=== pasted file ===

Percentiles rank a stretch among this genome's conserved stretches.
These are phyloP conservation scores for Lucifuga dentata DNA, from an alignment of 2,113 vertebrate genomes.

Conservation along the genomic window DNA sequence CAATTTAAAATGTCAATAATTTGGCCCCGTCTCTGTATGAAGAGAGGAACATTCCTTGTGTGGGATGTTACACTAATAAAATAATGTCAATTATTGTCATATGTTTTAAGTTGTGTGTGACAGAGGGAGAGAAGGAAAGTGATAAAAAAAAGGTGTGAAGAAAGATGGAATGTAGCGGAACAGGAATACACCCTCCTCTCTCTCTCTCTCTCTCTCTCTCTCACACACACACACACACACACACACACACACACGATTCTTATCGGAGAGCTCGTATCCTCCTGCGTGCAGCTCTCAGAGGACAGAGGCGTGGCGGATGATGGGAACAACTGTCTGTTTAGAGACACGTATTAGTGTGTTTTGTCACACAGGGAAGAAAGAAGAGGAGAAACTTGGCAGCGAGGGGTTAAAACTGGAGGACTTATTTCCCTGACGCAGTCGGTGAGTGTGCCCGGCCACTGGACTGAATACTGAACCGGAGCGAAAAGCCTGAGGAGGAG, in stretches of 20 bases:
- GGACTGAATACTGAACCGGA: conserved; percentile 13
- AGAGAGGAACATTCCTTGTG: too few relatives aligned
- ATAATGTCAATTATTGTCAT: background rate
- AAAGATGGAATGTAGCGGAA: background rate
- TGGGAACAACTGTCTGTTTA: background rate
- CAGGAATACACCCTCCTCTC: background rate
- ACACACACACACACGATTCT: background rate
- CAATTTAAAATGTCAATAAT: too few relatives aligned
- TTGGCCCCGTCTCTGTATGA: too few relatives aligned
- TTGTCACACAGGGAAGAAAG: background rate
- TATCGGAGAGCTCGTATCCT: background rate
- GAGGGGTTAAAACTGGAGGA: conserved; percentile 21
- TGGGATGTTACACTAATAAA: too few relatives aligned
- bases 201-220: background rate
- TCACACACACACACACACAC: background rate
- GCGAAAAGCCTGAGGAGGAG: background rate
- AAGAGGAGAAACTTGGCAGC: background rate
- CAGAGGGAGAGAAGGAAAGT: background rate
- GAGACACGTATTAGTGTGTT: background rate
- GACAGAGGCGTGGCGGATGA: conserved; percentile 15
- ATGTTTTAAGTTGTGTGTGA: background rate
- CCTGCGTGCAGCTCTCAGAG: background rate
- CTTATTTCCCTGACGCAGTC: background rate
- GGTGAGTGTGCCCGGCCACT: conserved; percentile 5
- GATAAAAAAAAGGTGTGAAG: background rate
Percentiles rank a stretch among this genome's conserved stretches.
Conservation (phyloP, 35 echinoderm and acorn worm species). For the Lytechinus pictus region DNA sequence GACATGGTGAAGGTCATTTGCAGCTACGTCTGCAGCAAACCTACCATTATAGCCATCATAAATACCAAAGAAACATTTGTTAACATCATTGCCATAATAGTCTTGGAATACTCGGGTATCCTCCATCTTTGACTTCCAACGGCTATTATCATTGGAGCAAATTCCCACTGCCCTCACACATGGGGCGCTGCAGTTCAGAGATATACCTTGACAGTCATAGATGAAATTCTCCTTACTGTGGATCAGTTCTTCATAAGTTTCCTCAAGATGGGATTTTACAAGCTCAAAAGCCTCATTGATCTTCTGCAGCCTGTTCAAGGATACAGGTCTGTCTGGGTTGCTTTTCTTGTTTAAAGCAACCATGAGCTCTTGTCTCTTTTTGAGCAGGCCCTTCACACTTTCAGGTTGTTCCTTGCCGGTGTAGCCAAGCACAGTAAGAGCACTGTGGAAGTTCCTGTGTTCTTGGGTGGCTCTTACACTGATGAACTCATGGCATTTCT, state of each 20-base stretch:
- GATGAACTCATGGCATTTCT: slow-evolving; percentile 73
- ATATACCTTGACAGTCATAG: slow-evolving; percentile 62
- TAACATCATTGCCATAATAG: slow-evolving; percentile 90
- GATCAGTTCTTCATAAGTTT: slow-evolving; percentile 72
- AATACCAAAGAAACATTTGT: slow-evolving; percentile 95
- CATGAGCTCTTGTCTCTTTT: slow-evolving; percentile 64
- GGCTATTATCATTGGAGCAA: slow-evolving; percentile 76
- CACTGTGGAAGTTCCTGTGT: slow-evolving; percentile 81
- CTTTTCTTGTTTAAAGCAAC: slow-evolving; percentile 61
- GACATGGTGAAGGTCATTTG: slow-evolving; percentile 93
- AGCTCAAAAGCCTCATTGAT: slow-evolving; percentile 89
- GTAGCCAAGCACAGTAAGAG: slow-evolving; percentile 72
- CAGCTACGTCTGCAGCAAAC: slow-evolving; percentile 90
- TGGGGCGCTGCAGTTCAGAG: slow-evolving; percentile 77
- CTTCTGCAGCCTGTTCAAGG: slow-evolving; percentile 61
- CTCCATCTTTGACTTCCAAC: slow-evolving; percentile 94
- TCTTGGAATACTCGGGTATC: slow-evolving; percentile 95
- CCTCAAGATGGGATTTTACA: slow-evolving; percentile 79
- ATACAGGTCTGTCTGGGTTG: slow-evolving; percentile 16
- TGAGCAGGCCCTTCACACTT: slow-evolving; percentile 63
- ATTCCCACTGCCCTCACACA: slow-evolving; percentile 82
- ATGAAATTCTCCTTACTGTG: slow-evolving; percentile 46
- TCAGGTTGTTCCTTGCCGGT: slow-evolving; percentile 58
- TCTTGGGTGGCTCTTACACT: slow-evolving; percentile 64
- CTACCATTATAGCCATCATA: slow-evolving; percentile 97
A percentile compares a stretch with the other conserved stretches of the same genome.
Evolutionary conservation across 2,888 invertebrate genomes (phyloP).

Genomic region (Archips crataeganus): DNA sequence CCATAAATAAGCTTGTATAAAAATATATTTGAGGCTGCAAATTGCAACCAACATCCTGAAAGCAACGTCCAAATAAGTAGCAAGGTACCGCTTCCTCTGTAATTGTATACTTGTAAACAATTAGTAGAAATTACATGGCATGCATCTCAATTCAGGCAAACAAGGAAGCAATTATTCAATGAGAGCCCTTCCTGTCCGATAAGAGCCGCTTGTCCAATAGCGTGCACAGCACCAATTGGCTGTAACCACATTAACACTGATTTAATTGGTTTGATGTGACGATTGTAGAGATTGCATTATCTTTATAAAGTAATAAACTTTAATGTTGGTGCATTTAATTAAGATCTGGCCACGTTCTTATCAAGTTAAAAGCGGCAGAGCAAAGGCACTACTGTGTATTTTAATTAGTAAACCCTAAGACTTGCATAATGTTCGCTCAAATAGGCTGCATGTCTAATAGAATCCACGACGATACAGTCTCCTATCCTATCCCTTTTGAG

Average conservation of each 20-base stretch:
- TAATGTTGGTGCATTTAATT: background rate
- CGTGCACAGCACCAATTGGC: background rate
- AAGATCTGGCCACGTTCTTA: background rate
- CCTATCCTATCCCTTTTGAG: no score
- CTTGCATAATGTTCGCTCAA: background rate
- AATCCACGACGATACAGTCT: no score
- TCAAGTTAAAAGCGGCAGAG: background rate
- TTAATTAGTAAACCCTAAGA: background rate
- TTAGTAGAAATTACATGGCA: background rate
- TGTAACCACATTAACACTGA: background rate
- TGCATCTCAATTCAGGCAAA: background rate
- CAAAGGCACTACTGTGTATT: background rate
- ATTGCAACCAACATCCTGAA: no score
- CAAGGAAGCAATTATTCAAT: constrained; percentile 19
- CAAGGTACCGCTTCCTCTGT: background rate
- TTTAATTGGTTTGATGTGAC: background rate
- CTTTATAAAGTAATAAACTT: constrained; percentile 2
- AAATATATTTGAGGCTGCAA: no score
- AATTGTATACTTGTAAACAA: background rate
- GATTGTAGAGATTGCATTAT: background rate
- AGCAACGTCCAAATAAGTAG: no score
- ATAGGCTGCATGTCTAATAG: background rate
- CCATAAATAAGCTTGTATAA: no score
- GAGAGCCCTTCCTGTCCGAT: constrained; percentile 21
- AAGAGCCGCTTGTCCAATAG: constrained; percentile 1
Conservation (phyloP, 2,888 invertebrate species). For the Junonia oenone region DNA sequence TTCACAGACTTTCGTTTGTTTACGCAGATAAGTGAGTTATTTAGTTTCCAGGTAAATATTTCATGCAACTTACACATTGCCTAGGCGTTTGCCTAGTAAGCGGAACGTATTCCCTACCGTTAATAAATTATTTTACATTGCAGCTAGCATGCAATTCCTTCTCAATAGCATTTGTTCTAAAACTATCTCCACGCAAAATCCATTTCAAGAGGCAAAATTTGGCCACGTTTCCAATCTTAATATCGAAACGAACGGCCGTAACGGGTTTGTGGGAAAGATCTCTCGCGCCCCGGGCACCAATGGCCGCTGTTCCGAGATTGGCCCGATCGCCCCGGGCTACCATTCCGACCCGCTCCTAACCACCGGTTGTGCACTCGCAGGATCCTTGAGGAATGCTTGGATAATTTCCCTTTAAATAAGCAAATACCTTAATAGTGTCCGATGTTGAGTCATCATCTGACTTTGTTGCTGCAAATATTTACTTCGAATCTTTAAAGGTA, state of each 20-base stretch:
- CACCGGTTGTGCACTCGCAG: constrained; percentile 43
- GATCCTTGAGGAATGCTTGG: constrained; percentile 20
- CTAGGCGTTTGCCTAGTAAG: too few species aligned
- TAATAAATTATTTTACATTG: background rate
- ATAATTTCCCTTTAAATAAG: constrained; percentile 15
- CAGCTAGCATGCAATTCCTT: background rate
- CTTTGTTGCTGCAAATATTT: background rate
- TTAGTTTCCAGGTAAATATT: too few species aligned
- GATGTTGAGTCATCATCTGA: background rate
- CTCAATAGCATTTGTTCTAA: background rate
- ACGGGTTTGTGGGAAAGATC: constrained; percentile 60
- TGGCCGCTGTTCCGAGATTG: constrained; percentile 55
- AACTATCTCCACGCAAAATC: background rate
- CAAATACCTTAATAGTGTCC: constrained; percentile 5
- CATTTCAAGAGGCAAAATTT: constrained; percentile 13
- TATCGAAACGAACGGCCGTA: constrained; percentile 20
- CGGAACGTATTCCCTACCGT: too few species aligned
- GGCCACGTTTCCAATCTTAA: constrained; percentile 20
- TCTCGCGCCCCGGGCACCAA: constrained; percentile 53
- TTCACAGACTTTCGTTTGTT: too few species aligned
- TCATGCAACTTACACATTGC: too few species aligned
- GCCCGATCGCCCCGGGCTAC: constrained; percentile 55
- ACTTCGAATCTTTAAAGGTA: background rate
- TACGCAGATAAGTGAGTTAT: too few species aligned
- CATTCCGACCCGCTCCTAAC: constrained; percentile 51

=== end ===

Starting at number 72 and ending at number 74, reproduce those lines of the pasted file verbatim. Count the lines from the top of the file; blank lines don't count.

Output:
- ATTGCAACCAACATCCTGAA: no score
- CAAGGAAGCAATTATTCAAT: constrained; percentile 19
- CAAGGTACCGCTTCCTCTGT: background rate